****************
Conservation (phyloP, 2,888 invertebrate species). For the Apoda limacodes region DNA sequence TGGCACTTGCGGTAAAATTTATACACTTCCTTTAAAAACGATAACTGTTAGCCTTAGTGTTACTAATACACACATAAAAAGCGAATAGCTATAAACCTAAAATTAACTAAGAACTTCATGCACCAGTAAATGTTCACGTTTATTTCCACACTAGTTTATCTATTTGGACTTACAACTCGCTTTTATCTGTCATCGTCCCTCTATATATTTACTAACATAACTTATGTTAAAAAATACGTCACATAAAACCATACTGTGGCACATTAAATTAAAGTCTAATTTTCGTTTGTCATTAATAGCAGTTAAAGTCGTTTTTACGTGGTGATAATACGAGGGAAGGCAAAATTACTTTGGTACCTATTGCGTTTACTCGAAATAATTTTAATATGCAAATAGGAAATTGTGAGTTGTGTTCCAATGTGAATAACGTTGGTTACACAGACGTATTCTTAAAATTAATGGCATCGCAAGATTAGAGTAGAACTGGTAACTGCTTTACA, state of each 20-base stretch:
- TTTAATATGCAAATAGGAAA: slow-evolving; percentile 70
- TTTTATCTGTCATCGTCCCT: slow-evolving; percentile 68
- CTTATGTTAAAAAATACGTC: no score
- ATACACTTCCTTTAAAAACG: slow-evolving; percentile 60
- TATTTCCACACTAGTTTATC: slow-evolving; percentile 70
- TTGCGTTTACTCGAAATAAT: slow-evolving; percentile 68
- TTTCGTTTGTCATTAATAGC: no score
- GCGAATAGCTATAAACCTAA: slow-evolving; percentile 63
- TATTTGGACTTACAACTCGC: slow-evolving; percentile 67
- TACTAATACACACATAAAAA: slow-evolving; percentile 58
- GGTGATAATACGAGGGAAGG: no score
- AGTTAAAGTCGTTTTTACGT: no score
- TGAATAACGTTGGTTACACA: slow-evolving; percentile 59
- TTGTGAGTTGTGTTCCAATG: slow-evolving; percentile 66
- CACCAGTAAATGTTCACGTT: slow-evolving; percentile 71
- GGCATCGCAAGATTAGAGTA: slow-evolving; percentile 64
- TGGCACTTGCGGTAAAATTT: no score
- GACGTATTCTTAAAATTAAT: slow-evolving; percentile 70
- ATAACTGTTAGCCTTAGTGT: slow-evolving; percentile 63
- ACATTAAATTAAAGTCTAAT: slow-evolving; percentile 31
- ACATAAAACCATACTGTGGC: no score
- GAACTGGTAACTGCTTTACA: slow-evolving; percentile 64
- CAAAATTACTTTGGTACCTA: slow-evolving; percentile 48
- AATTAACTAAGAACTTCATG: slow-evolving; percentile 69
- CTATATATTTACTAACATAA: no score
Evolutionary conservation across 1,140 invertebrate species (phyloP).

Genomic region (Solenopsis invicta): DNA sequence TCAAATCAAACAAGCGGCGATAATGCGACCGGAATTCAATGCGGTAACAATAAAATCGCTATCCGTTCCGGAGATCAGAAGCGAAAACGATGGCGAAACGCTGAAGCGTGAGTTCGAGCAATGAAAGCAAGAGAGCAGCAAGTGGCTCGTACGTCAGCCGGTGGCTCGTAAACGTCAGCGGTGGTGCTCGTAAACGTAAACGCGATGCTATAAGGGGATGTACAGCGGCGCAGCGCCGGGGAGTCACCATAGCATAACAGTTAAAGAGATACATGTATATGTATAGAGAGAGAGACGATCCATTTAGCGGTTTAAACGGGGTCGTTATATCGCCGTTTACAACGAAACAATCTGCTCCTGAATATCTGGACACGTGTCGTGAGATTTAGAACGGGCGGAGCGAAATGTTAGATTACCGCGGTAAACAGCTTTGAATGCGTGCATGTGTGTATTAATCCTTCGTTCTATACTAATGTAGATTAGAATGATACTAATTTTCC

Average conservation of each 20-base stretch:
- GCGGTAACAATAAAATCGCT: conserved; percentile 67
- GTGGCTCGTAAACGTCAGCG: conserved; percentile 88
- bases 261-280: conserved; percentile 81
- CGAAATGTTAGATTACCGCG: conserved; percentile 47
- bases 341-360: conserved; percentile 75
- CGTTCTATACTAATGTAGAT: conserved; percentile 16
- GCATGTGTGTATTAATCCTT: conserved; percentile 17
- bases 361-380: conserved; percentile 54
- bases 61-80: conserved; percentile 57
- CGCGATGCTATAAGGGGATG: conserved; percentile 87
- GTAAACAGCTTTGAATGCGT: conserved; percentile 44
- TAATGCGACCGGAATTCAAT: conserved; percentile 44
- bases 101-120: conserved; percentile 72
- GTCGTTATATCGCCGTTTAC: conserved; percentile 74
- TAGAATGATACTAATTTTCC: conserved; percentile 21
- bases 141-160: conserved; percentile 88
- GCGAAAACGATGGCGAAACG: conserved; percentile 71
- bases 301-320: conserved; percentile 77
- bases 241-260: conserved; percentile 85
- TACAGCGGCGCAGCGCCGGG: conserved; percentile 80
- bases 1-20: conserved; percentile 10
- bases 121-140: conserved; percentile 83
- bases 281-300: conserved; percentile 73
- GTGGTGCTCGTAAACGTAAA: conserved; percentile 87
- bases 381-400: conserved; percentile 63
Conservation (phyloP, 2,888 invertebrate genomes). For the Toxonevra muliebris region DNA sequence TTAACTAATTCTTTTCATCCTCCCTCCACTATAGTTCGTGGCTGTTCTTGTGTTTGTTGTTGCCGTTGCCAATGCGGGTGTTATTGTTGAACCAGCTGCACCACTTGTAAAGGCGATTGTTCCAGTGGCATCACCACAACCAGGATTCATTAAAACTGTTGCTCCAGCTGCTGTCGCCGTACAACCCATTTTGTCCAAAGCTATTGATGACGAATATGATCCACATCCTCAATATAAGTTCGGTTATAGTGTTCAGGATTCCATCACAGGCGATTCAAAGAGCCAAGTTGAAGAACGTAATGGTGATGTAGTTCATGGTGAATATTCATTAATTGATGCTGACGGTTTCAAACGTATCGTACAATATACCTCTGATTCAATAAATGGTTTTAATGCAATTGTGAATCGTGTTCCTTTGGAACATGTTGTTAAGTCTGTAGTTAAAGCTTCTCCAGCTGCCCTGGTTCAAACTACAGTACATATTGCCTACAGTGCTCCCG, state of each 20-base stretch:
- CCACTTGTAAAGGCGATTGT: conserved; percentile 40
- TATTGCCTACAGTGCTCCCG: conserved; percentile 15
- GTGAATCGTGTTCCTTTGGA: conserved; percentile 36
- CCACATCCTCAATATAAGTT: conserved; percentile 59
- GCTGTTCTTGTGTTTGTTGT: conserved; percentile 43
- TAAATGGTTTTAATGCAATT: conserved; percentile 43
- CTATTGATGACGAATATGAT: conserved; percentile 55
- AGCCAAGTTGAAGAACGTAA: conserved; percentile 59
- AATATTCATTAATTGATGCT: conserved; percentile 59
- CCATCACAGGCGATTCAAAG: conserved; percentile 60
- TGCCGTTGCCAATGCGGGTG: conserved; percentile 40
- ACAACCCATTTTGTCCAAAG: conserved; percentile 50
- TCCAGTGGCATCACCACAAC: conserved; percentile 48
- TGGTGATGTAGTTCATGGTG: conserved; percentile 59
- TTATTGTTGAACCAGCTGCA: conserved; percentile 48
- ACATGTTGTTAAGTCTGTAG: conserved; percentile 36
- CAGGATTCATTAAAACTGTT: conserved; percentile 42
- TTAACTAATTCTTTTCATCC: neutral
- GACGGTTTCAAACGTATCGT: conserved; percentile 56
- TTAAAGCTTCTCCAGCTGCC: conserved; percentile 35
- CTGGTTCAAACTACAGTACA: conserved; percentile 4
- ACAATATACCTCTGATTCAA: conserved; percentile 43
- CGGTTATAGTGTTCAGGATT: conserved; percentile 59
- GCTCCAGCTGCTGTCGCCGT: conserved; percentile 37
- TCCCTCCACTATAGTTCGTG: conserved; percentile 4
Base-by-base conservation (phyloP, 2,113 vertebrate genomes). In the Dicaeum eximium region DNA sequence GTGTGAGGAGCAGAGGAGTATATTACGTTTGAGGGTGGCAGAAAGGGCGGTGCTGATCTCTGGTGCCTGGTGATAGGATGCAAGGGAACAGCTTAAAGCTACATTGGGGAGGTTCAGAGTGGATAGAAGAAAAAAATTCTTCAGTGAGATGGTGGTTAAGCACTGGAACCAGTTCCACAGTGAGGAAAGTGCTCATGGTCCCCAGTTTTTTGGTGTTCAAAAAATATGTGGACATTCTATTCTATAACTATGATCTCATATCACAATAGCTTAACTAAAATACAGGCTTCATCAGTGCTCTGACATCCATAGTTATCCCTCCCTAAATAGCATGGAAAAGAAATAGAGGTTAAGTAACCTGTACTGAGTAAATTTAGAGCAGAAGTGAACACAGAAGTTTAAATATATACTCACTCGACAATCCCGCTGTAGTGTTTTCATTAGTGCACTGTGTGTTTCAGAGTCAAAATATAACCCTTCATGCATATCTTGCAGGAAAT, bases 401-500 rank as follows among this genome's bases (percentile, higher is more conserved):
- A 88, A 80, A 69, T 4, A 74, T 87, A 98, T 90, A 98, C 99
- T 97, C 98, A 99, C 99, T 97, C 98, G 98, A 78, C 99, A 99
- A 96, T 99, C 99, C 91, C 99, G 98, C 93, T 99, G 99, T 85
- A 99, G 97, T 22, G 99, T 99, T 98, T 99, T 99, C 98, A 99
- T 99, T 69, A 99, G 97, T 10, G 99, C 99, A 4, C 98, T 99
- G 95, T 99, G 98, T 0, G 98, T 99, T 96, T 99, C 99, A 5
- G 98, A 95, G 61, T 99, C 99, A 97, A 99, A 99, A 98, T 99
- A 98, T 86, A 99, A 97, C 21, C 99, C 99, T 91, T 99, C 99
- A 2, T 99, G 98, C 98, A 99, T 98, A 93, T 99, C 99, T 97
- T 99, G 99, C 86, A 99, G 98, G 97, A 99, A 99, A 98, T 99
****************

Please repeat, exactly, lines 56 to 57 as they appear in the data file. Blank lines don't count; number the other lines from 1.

- CCACTTGTAAAGGCGATTGT: conserved; percentile 40
- TATTGCCTACAGTGCTCCCG: conserved; percentile 15